Assuntos
Anaplasma phagocytophilum/isolamento & purificação , Anaplasmose/epidemiologia , Babesiose/epidemiologia , Reservatórios de Doenças/veterinária , Variação Genética , Piroplasmida/isolamento & purificação , Doenças dos Suínos/epidemiologia , Anaplasma phagocytophilum/genética , Anaplasmose/microbiologia , Animais , Babesiose/parasitologia , República Tcheca/epidemiologia , Reservatórios de Doenças/parasitologia , Genes Bacterianos , Genes de Protozoários , Piroplasmida/genética , Prevalência , Sus scrofa , Suínos , Doenças dos Suínos/microbiologia , Doenças dos Suínos/parasitologia
14.
Ticks Tick Borne Dis ; 12(1): 101590, 2021 01.
Artigo em Inglês | MEDLINE | ID: mdl-33113477

RESUMO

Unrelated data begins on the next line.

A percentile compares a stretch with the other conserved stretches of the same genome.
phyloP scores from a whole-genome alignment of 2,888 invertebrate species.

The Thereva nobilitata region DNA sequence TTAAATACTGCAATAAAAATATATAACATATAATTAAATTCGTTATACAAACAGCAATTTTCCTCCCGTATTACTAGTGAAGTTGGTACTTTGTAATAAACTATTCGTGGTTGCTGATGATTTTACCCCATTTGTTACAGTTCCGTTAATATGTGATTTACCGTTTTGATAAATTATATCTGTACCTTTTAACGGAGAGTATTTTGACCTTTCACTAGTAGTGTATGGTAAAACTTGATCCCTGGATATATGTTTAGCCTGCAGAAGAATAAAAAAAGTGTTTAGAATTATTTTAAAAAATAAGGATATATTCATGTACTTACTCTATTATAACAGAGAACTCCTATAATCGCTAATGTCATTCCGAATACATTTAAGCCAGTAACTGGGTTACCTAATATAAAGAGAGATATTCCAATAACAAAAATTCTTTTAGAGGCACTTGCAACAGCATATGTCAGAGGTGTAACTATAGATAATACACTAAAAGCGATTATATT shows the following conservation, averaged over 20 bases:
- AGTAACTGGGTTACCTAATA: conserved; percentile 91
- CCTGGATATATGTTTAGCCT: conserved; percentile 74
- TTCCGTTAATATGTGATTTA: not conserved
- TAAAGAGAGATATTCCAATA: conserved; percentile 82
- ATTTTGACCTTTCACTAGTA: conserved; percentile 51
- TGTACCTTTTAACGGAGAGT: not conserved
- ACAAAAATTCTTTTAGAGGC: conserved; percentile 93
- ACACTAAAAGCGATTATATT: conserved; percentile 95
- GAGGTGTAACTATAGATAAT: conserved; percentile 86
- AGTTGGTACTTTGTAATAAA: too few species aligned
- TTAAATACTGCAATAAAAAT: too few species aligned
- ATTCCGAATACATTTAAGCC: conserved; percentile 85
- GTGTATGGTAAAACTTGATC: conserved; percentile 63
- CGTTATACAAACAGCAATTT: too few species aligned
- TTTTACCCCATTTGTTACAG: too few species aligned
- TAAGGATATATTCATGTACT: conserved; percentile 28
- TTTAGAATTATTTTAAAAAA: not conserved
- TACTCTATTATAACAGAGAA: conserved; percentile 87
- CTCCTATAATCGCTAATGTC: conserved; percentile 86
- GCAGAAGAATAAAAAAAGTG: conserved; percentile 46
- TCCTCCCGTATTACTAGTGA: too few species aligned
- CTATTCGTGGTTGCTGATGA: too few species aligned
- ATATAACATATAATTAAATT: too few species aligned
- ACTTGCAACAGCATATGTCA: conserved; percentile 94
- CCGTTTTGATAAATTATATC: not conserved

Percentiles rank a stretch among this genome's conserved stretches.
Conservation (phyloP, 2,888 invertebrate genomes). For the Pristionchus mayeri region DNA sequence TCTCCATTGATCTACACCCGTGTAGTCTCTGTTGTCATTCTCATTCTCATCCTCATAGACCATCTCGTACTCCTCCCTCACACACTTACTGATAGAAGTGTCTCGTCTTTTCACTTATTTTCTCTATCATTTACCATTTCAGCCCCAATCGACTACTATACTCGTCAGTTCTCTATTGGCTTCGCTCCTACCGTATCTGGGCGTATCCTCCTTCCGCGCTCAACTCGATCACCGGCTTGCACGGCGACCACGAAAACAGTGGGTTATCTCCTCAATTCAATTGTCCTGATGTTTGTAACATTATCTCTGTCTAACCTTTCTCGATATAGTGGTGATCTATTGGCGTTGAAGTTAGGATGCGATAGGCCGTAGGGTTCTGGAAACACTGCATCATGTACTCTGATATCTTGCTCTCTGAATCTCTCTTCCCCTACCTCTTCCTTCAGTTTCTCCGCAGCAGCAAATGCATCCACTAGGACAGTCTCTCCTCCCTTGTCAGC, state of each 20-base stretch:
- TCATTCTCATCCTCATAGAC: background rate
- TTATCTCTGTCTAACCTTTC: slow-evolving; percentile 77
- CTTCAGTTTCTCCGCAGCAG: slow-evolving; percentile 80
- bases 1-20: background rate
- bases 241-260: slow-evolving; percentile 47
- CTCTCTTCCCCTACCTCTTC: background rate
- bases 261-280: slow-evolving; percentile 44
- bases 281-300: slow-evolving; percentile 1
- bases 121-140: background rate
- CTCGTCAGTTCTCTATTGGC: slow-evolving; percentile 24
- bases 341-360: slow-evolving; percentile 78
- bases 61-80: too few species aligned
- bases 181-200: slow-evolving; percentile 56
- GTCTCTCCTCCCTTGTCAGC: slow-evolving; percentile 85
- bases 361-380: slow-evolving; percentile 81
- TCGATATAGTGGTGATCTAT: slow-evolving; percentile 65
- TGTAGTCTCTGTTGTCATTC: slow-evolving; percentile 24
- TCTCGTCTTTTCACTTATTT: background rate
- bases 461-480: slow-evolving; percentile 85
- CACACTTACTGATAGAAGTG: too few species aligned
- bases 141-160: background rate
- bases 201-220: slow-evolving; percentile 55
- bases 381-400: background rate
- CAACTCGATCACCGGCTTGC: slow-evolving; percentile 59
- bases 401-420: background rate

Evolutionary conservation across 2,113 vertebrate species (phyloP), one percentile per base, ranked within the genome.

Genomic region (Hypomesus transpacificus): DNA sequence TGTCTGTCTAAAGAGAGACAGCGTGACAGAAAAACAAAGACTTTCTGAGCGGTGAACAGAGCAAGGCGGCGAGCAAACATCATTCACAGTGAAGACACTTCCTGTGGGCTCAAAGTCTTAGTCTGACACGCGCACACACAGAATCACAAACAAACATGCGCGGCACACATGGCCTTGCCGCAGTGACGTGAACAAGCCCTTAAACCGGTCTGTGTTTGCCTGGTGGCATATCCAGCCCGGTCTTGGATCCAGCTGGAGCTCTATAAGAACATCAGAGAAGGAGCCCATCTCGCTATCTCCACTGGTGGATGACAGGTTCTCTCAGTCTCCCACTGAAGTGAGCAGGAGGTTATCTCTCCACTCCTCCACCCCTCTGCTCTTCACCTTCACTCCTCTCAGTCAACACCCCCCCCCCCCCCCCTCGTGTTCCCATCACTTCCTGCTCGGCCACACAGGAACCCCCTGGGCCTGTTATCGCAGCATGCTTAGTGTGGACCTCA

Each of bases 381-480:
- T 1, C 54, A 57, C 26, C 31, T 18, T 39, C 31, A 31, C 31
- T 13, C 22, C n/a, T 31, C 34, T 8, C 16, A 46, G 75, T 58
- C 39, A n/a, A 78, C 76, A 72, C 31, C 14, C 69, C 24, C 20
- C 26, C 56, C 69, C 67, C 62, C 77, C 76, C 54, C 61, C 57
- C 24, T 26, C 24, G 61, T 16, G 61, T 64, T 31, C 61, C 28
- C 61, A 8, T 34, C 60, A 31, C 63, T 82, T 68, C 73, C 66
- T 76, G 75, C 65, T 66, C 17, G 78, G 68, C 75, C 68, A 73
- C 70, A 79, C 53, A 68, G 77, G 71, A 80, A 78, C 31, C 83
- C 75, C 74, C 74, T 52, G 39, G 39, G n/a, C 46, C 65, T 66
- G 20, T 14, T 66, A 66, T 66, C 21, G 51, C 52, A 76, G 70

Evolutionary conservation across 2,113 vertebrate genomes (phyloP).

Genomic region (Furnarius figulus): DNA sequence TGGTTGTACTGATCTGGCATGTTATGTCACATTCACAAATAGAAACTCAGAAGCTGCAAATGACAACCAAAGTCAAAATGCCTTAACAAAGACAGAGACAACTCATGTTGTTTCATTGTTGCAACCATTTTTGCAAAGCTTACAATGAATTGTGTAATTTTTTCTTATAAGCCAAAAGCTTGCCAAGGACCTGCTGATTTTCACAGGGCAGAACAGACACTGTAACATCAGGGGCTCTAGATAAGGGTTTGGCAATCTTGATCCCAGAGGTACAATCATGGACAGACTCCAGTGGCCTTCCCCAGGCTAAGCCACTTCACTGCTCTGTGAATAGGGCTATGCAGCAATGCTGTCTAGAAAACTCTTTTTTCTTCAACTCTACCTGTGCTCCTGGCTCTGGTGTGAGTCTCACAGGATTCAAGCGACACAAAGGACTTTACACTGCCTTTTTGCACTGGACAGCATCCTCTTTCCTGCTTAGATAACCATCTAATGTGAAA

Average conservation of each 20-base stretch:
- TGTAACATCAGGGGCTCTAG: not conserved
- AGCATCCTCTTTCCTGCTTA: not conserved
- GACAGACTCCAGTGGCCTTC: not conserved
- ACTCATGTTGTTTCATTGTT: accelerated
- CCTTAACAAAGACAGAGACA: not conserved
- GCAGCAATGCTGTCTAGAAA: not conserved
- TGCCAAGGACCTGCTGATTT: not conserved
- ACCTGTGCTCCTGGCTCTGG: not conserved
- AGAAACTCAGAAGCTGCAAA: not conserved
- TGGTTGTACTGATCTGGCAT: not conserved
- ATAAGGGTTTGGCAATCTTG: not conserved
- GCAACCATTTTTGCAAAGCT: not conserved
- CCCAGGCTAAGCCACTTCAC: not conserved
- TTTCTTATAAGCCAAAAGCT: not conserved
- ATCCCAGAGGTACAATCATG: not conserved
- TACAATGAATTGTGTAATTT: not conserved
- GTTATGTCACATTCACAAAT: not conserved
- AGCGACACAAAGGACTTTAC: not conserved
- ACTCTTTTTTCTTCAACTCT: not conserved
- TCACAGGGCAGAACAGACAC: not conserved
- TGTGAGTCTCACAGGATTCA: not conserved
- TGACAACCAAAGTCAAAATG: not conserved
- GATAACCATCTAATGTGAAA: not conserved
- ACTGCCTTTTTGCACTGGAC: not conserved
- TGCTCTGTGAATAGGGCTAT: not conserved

Seasonal migration of birds between breeding and wintering areas can facilitate the spread of tick species and tick-borne diseases. In this study, 151 birds representing 10 different bird species were captured on Ponza Island, an important migratory stopover off the western coast of Italy and screened for tick infestation. Ticks were collected and identified morphologically. Morphological identification was supported through sequencing a fragment of the 16S mitochondrial gene. In total, 16 captured birds carried ticks from four tick species: Hyalomma rufipes (n = 14), Amblyomma variegatum (n = 1), Amblyomma sp. (n = 1), and Ixodes ventalloi (n = 2). All specimens were either larvae (n = 2) or nymphs (n = 16). All ticks were investigated for tick-borne pathogens using published molecular methods. Rickettsia aeschlimannii was detected in six of the 14 collected H. rufipes ticks. Additionally, the singular A. variegatum nymph tested positive for R. africae. In all 14 H. rufipes specimens (2 larvae and 12 nymphs), Francisella-like endosymbionts were detected. Four H. rufipes ticks tested positive for Borrelia burgdorferi sensu lato in a screening PCR but did not produce sufficient amplicon amounts for species identification. All ticks tested negative for tick-borne encephalitis virus, Crimean-Congo hemorrhagic fever virus, Coxiella burnetii, Coxiella-like organisms, Babesia spp., and Theileria spp. This study confirms the role of migratory birds in the spread and establishment of both exotic tick species and tick-borne pathogens outside their endemic range.